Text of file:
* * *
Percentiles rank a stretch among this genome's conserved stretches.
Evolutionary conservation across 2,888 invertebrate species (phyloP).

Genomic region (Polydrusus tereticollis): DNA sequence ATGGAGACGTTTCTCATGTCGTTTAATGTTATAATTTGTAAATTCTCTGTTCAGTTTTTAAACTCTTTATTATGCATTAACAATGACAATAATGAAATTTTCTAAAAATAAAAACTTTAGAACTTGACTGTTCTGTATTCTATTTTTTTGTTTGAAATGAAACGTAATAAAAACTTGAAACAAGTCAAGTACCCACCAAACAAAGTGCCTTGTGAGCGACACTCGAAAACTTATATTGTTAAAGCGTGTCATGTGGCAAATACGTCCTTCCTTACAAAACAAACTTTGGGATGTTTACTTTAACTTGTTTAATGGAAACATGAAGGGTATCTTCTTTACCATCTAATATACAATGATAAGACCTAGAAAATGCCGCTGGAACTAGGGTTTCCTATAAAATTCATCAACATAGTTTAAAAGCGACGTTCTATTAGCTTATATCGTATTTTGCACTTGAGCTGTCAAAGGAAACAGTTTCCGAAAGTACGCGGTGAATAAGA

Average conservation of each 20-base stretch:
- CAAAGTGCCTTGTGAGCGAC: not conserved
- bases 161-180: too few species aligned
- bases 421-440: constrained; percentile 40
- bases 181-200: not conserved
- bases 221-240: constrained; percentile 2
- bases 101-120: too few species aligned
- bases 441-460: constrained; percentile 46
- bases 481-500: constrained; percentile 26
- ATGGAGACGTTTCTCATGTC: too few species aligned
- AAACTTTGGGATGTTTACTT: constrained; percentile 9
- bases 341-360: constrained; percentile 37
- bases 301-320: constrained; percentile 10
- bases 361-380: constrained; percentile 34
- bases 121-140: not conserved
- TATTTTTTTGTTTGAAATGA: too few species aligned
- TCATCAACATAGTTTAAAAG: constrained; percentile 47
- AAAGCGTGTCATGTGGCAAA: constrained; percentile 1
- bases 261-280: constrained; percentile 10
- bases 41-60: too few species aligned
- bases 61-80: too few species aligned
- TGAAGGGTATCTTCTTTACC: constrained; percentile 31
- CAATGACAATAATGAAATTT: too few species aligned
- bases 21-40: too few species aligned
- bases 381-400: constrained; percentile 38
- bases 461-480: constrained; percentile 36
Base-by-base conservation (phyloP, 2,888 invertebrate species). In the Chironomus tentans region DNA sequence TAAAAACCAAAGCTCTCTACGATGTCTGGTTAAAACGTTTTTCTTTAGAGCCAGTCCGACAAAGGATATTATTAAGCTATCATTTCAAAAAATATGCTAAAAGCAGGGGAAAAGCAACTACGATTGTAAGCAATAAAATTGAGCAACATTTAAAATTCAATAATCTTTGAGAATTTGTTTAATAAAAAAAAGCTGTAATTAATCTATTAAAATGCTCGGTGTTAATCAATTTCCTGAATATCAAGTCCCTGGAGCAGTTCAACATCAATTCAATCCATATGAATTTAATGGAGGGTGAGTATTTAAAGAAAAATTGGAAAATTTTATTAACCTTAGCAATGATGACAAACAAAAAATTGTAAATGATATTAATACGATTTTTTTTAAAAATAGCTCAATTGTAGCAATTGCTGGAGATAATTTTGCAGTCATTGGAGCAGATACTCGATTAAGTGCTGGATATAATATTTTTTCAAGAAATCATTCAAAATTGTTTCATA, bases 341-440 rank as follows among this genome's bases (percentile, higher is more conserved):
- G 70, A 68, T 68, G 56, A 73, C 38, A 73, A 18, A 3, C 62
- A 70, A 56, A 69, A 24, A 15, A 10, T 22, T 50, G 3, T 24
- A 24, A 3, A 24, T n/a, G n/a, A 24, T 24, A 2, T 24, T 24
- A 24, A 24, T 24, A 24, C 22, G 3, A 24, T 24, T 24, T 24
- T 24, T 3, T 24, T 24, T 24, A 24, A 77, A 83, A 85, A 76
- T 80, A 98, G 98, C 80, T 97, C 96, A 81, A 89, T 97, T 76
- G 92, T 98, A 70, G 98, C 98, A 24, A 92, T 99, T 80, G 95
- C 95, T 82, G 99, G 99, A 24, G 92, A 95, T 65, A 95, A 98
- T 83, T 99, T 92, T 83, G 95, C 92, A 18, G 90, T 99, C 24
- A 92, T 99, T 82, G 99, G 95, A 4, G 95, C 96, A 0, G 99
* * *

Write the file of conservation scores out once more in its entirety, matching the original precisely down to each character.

Percentiles rank a stretch among this genome's conserved stretches.
Evolutionary conservation across 2,888 invertebrate species (phyloP).

Genomic region (Polydrusus tereticollis): DNA sequence ATGGAGACGTTTCTCATGTCGTTTAATGTTATAATTTGTAAATTCTCTGTTCAGTTTTTAAACTCTTTATTATGCATTAACAATGACAATAATGAAATTTTCTAAAAATAAAAACTTTAGAACTTGACTGTTCTGTATTCTATTTTTTTGTTTGAAATGAAACGTAATAAAAACTTGAAACAAGTCAAGTACCCACCAAACAAAGTGCCTTGTGAGCGACACTCGAAAACTTATATTGTTAAAGCGTGTCATGTGGCAAATACGTCCTTCCTTACAAAACAAACTTTGGGATGTTTACTTTAACTTGTTTAATGGAAACATGAAGGGTATCTTCTTTACCATCTAATATACAATGATAAGACCTAGAAAATGCCGCTGGAACTAGGGTTTCCTATAAAATTCATCAACATAGTTTAAAAGCGACGTTCTATTAGCTTATATCGTATTTTGCACTTGAGCTGTCAAAGGAAACAGTTTCCGAAAGTACGCGGTGAATAAGA

Average conservation of each 20-base stretch:
- CAAAGTGCCTTGTGAGCGAC: not conserved
- bases 161-180: too few species aligned
- bases 421-440: constrained; percentile 40
- bases 181-200: not conserved
- bases 221-240: constrained; percentile 2
- bases 101-120: too few species aligned
- bases 441-460: constrained; percentile 46
- bases 481-500: constrained; percentile 26
- ATGGAGACGTTTCTCATGTC: too few species aligned
- AAACTTTGGGATGTTTACTT: constrained; percentile 9
- bases 341-360: constrained; percentile 37
- bases 301-320: constrained; percentile 10
- bases 361-380: constrained; percentile 34
- bases 121-140: not conserved
- TATTTTTTTGTTTGAAATGA: too few species aligned
- TCATCAACATAGTTTAAAAG: constrained; percentile 47
- AAAGCGTGTCATGTGGCAAA: constrained; percentile 1
- bases 261-280: constrained; percentile 10
- bases 41-60: too few species aligned
- bases 61-80: too few species aligned
- TGAAGGGTATCTTCTTTACC: constrained; percentile 31
- CAATGACAATAATGAAATTT: too few species aligned
- bases 21-40: too few species aligned
- bases 381-400: constrained; percentile 38
- bases 461-480: constrained; percentile 36
Base-by-base conservation (phyloP, 2,888 invertebrate species). In the Chironomus tentans region DNA sequence TAAAAACCAAAGCTCTCTACGATGTCTGGTTAAAACGTTTTTCTTTAGAGCCAGTCCGACAAAGGATATTATTAAGCTATCATTTCAAAAAATATGCTAAAAGCAGGGGAAAAGCAACTACGATTGTAAGCAATAAAATTGAGCAACATTTAAAATTCAATAATCTTTGAGAATTTGTTTAATAAAAAAAAGCTGTAATTAATCTATTAAAATGCTCGGTGTTAATCAATTTCCTGAATATCAAGTCCCTGGAGCAGTTCAACATCAATTCAATCCATATGAATTTAATGGAGGGTGAGTATTTAAAGAAAAATTGGAAAATTTTATTAACCTTAGCAATGATGACAAACAAAAAATTGTAAATGATATTAATACGATTTTTTTTAAAAATAGCTCAATTGTAGCAATTGCTGGAGATAATTTTGCAGTCATTGGAGCAGATACTCGATTAAGTGCTGGATATAATATTTTTTCAAGAAATCATTCAAAATTGTTTCATA, bases 341-440 rank as follows among this genome's bases (percentile, higher is more conserved):
- G 70, A 68, T 68, G 56, A 73, C 38, A 73, A 18, A 3, C 62
- A 70, A 56, A 69, A 24, A 15, A 10, T 22, T 50, G 3, T 24
- A 24, A 3, A 24, T n/a, G n/a, A 24, T 24, A 2, T 24, T 24
- A 24, A 24, T 24, A 24, C 22, G 3, A 24, T 24, T 24, T 24
- T 24, T 3, T 24, T 24, T 24, A 24, A 77, A 83, A 85, A 76
- T 80, A 98, G 98, C 80, T 97, C 96, A 81, A 89, T 97, T 76
- G 92, T 98, A 70, G 98, C 98, A 24, A 92, T 99, T 80, G 95
- C 95, T 82, G 99, G 99, A 24, G 92, A 95, T 65, A 95, A 98
- T 83, T 99, T 92, T 83, G 95, C 92, A 18, G 90, T 99, C 24
- A 92, T 99, T 82, G 99, G 95, A 4, G 95, C 96, A 0, G 99